The Unix V6 shell and how control flow worked in it
On Unix, '
test' and '
[' are two names for (almost) the same program and shell
builtin. Although today people mostly use it under its '[' name,
when it was introduced in V7 along side the Bourne shell, it only
was called '
test'; the '[' name was only
nascent until years later. I don't know for sure why it was called
test', but there are interesting hints about its potential genesis
in the shell used in V6 Research Unix, the predecessor to V7, and the
control flow constructs that shell used.
(This shell is sometimes called the Mashey shell, but the version you can find described in Wikipedia as the 'PWB shell' is rather more elaborate than the V6 sh manual page describes or the V6 sh.c seems to implement.)
The V6 shell didn't have control flow constructs as such; instead it outsourced them to external commands, such as goto(1), exit(1) and if(1). The goto and exit commands worked by changing the seek offset in the shell script, which worked because the V6 shell didn't use buffered input; it read its input line by line (or actually character by character). When they changed the seek offset for a shell script, they caused the V6 shell to read the next line from the new offset, creating either a goto (if the new position wasn't at the end of the file) or an exit (if it was).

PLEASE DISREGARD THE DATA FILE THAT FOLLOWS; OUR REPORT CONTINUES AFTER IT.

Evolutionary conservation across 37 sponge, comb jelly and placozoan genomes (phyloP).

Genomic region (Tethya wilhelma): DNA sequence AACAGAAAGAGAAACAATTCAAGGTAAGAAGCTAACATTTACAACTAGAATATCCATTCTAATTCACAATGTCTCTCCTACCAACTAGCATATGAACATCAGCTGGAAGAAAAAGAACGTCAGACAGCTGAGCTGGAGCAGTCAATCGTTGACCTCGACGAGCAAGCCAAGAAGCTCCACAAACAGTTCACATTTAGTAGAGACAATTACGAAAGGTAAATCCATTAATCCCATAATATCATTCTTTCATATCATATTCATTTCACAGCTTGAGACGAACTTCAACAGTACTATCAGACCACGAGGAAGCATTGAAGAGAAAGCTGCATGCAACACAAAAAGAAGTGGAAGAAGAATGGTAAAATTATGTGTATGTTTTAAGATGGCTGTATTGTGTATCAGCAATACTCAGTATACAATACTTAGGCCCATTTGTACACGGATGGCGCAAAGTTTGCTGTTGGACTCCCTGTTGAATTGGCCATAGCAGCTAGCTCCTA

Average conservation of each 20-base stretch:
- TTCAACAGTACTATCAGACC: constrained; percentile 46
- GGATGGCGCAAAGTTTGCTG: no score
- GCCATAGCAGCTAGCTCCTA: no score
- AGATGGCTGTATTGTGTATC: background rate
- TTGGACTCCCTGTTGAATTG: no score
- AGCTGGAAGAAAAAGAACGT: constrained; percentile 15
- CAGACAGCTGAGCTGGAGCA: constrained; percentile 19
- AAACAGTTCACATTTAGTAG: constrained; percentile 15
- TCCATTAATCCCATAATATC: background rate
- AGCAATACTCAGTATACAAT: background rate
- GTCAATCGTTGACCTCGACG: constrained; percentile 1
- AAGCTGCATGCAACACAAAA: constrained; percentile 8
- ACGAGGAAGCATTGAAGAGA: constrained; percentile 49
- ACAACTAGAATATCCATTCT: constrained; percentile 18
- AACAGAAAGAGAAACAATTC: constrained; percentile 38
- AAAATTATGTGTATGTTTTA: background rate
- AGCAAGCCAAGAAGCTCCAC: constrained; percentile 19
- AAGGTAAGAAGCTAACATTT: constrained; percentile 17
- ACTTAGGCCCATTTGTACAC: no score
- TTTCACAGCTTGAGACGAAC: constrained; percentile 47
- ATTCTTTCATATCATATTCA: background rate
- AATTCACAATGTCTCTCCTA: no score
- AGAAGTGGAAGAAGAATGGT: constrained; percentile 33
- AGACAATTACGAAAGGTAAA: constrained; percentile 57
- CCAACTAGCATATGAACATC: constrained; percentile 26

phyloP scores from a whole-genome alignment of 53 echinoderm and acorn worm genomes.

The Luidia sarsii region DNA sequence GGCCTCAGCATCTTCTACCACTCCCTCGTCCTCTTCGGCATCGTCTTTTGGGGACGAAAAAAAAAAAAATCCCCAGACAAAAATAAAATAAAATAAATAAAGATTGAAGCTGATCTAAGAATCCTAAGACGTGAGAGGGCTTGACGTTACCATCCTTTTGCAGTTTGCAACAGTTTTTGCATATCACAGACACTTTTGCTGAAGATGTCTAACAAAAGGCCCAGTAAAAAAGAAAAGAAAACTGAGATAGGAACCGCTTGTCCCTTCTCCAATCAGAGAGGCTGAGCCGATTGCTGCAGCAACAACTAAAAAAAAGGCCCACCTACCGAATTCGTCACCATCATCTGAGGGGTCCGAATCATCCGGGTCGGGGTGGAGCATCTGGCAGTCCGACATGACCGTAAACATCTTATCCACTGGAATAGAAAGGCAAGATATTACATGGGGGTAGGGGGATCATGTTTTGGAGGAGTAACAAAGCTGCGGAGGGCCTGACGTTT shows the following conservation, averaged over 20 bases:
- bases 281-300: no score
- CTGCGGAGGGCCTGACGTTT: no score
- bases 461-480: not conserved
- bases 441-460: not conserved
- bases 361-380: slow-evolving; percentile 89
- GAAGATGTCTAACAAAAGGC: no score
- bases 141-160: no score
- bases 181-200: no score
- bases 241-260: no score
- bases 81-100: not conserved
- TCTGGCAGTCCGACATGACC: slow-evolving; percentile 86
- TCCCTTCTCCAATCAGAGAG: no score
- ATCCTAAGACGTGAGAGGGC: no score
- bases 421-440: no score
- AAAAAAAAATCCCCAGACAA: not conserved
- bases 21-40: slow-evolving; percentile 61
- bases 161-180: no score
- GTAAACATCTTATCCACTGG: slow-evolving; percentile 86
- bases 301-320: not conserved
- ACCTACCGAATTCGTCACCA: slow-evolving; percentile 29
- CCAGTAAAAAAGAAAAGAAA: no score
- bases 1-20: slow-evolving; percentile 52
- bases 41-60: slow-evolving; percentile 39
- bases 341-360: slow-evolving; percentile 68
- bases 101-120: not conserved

The V6 '
if' command is even more interesting for us, because it
actually isn't a control flow construct as such (although you could
use it for control flow in combination with '
goto'). What it does
is conditionally execute another command. To quote the manual page's
usage section a bit:
if expr command [ arg ... ]
The 'expr' isn't a single argument, it's an expression, as we can
see in usr/bin/chk, and
the syntax of the expression is quite similar to what the V7 '
accepts. It's easy to see how this could be translated into the V7
Bourne shell almost equivalent of '
test expr && command [ arg
...]', and if you're translating existing scripts that way, a command
with a regular name like '
test' makes sense. If the V7 '
accepted all of the V6 '
if' expressions, you could mostly do it
with some straightforward '
Although I've talked about V6, it turns out that an '
in Research Unix goes back very far. Unix V2 has an if.c that does
more or less the same thing as the V6 '
if', although I haven't
checked the expressions it accepts. The '
if' manual page in V6
cross references '
find' (presumably for a similar way of constructing
expressions), but it looks like '
find' appeared later; the earliest
I can find is the V5 find.c. So
the basic idea of 'run a command if an expression is true' is a
very old Unix idea. The V7 Bourne shell 'test expr && command' is
merely the culminating form.
(I'm sure Research Unix didn't invent the general idea of executing
a command only conditionally. I haven't dug deeply into things like
Multics, one obvious source of ideas that Research Unix was drawing
on, but I did spot its 'exec_com'.
I don't know if earlier operating systems used a standalone '
command equivalent or included it as part of a more complicated
execution control system.)